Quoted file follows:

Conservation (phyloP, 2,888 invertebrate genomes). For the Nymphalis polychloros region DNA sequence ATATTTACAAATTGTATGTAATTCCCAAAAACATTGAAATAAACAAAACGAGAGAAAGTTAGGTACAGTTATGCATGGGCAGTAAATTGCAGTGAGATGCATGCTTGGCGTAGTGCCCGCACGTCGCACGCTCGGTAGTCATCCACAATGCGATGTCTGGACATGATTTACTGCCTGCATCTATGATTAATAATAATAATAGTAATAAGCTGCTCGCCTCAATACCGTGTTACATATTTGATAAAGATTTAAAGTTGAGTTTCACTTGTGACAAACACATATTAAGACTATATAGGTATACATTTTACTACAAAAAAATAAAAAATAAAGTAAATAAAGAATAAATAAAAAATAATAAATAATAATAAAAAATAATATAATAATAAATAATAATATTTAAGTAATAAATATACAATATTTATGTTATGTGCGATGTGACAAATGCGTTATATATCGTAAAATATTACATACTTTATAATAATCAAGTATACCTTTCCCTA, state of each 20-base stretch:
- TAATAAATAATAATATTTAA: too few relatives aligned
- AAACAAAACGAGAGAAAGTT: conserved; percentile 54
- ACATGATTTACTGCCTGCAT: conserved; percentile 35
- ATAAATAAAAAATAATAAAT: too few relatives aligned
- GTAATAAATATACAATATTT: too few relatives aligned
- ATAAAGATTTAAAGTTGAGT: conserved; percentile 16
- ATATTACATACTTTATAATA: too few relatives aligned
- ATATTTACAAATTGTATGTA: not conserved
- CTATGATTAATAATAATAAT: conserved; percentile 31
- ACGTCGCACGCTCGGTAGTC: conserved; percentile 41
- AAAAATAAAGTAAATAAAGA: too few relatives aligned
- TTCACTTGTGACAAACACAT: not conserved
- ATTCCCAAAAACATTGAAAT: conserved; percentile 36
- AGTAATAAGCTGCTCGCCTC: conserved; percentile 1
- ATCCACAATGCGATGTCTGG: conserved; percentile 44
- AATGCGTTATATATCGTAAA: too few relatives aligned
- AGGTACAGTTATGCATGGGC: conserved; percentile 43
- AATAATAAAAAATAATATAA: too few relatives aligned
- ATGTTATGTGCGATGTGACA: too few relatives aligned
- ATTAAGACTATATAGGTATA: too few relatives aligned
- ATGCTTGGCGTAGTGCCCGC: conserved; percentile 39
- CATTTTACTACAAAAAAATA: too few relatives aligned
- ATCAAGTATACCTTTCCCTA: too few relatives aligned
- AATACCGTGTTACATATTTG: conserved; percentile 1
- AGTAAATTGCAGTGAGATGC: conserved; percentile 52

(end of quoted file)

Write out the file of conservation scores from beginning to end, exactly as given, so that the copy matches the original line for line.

Conservation (phyloP, 2,888 invertebrate genomes). For the Nymphalis polychloros region DNA sequence ATATTTACAAATTGTATGTAATTCCCAAAAACATTGAAATAAACAAAACGAGAGAAAGTTAGGTACAGTTATGCATGGGCAGTAAATTGCAGTGAGATGCATGCTTGGCGTAGTGCCCGCACGTCGCACGCTCGGTAGTCATCCACAATGCGATGTCTGGACATGATTTACTGCCTGCATCTATGATTAATAATAATAATAGTAATAAGCTGCTCGCCTCAATACCGTGTTACATATTTGATAAAGATTTAAAGTTGAGTTTCACTTGTGACAAACACATATTAAGACTATATAGGTATACATTTTACTACAAAAAAATAAAAAATAAAGTAAATAAAGAATAAATAAAAAATAATAAATAATAATAAAAAATAATATAATAATAAATAATAATATTTAAGTAATAAATATACAATATTTATGTTATGTGCGATGTGACAAATGCGTTATATATCGTAAAATATTACATACTTTATAATAATCAAGTATACCTTTCCCTA, state of each 20-base stretch:
- TAATAAATAATAATATTTAA: too few relatives aligned
- AAACAAAACGAGAGAAAGTT: conserved; percentile 54
- ACATGATTTACTGCCTGCAT: conserved; percentile 35
- ATAAATAAAAAATAATAAAT: too few relatives aligned
- GTAATAAATATACAATATTT: too few relatives aligned
- ATAAAGATTTAAAGTTGAGT: conserved; percentile 16
- ATATTACATACTTTATAATA: too few relatives aligned
- ATATTTACAAATTGTATGTA: not conserved
- CTATGATTAATAATAATAAT: conserved; percentile 31
- ACGTCGCACGCTCGGTAGTC: conserved; percentile 41
- AAAAATAAAGTAAATAAAGA: too few relatives aligned
- TTCACTTGTGACAAACACAT: not conserved
- ATTCCCAAAAACATTGAAAT: conserved; percentile 36
- AGTAATAAGCTGCTCGCCTC: conserved; percentile 1
- ATCCACAATGCGATGTCTGG: conserved; percentile 44
- AATGCGTTATATATCGTAAA: too few relatives aligned
- AGGTACAGTTATGCATGGGC: conserved; percentile 43
- AATAATAAAAAATAATATAA: too few relatives aligned
- ATGTTATGTGCGATGTGACA: too few relatives aligned
- ATTAAGACTATATAGGTATA: too few relatives aligned
- ATGCTTGGCGTAGTGCCCGC: conserved; percentile 39
- CATTTTACTACAAAAAAATA: too few relatives aligned
- ATCAAGTATACCTTTCCCTA: too few relatives aligned
- AATACCGTGTTACATATTTG: conserved; percentile 1
- AGTAAATTGCAGTGAGATGC: conserved; percentile 52